In an effort to ensure that nobody gets more vacation time than we do, WyoFile has gone fishing for the second week this summer. We’ll resume regular publication Sept. 6. For those who experience withdrawal from their regular fix of in-depth reporting about people, places and policies in the Equality State, we’ve reprised some of our more popular articles.
Earlier this summer WyoFile’s Rone Tempest interviewed The New Yorker magazine writer Kathryn Schulz on her remarkable story, “Citizen Khan,” about Wyoming’s 100-year-old Muslim community. Last week some Gillette residents again protested Muslims, revitalizing interest in Tempest’s interview and Schulz’s article.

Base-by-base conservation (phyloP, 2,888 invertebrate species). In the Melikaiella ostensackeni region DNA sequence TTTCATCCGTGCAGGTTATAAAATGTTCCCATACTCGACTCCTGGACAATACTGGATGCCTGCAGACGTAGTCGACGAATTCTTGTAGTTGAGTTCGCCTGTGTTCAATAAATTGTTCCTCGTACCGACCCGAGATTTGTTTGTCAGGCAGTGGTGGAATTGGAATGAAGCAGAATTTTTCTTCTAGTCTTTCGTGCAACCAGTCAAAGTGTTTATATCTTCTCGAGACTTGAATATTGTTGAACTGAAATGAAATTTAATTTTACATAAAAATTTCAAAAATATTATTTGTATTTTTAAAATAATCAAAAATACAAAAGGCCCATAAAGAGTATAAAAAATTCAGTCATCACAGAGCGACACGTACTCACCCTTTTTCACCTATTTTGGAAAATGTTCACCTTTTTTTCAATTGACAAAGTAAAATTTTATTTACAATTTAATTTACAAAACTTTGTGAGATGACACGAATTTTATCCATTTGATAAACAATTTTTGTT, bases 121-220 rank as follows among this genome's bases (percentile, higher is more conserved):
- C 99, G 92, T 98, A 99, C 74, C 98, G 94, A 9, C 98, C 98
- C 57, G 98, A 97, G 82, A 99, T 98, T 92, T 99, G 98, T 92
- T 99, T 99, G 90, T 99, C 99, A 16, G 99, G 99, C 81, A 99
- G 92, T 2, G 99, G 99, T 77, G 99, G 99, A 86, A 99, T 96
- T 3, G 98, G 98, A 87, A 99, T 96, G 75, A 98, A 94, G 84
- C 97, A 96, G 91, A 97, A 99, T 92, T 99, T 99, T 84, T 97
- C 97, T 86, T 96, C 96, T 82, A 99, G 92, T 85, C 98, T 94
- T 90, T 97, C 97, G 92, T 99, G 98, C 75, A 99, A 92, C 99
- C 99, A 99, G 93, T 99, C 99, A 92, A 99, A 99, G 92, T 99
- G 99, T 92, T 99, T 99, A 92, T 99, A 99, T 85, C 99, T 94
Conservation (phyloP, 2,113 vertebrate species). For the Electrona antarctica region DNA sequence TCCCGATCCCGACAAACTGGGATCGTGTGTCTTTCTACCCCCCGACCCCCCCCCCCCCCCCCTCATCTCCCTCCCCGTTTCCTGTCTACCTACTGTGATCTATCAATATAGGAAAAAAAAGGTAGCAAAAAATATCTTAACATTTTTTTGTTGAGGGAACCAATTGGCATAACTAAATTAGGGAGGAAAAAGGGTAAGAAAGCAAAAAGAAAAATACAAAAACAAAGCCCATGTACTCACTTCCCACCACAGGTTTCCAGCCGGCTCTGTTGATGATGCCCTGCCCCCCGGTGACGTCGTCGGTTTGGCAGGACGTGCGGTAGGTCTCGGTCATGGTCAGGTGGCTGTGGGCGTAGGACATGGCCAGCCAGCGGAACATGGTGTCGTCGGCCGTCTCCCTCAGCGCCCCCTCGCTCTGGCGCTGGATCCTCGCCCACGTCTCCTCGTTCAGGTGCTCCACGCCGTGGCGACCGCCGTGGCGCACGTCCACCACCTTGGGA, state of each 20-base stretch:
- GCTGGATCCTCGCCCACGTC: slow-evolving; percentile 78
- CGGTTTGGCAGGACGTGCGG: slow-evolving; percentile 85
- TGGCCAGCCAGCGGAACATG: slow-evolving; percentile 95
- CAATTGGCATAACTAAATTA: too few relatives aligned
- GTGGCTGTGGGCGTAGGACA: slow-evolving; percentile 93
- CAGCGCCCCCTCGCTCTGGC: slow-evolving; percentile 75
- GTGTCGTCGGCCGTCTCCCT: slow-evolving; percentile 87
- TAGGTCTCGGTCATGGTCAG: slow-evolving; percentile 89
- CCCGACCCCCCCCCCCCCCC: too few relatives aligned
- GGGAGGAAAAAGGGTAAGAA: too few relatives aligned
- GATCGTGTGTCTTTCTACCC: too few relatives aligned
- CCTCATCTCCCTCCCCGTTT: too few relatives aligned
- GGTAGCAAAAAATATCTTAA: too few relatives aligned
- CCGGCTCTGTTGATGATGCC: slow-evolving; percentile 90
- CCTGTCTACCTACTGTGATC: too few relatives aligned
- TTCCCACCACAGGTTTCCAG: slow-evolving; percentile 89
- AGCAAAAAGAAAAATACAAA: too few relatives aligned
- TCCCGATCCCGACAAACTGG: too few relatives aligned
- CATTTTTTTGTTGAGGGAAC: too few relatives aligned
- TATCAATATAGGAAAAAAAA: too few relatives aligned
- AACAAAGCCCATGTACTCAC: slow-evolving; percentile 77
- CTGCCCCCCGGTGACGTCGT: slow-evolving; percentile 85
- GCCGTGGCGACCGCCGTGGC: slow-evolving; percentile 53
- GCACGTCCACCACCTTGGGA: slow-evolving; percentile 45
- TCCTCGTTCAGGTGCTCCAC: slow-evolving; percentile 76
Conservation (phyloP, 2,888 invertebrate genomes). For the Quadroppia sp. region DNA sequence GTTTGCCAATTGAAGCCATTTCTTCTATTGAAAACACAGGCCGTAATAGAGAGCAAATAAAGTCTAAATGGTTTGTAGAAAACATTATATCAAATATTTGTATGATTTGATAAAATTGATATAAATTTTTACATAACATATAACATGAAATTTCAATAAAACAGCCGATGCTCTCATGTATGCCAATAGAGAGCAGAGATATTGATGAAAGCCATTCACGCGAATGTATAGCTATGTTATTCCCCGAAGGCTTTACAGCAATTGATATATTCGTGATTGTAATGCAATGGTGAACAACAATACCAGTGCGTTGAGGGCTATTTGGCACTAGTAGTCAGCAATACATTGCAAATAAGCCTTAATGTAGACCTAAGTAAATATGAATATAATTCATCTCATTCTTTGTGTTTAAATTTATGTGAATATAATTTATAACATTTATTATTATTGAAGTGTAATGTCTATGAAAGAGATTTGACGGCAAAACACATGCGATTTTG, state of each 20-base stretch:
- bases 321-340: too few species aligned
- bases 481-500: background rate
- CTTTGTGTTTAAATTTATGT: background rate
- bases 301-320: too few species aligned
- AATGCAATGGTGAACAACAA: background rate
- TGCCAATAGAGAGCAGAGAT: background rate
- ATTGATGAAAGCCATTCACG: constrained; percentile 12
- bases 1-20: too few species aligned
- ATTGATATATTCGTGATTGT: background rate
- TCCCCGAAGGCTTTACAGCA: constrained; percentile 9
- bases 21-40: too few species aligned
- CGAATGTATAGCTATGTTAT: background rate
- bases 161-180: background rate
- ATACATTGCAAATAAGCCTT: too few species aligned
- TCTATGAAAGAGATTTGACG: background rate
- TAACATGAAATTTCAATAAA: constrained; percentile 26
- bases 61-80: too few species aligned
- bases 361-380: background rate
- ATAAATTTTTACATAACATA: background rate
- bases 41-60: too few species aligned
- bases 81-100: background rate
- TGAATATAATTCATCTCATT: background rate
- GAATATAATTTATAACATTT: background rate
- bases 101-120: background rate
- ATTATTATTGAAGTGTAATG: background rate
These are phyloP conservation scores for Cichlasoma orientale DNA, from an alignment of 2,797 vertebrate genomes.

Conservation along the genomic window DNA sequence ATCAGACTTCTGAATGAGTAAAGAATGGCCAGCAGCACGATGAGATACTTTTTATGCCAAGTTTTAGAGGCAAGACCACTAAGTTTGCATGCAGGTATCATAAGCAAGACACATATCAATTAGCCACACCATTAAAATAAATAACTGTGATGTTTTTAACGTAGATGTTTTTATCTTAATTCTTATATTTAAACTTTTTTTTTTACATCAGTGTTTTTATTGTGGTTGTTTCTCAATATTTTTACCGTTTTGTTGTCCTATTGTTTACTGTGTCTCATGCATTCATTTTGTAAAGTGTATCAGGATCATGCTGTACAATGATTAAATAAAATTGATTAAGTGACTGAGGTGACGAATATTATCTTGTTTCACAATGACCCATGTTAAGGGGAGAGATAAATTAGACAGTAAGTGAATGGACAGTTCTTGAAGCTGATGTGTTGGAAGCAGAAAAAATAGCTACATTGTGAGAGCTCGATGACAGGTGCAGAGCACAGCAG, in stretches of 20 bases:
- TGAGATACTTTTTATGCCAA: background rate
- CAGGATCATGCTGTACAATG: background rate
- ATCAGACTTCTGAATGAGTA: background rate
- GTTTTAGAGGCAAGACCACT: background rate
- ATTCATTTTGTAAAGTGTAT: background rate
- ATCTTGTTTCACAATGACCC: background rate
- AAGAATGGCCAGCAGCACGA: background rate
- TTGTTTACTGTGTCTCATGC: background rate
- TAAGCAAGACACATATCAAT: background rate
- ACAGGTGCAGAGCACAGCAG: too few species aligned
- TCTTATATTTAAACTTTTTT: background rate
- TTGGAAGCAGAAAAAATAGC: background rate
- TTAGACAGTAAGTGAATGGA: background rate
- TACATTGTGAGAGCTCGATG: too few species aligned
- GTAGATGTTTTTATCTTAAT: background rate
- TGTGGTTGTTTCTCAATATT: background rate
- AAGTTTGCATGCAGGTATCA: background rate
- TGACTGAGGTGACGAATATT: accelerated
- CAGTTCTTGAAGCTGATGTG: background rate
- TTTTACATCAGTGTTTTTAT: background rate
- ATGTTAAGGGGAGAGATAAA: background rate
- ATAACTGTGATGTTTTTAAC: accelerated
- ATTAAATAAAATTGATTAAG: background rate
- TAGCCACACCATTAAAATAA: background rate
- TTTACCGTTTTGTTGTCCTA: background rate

Thousands of years ago during a cold snap snow and ice encased lost prehistoric tools — spears, arrows and utensils — and preserved them. Today “ice patch archaeology” is a developing field and is being applied in Yellowstone National Park.
It’s happened again in Yellowstone National Park. This time the victim tossed into the air by a bison is Helvetica Man. The international graphic symbol of a human replaces an old drawing on a flier warning about Yellowstone buffalo. Helvetica Man’s new plight has resonated worldwide.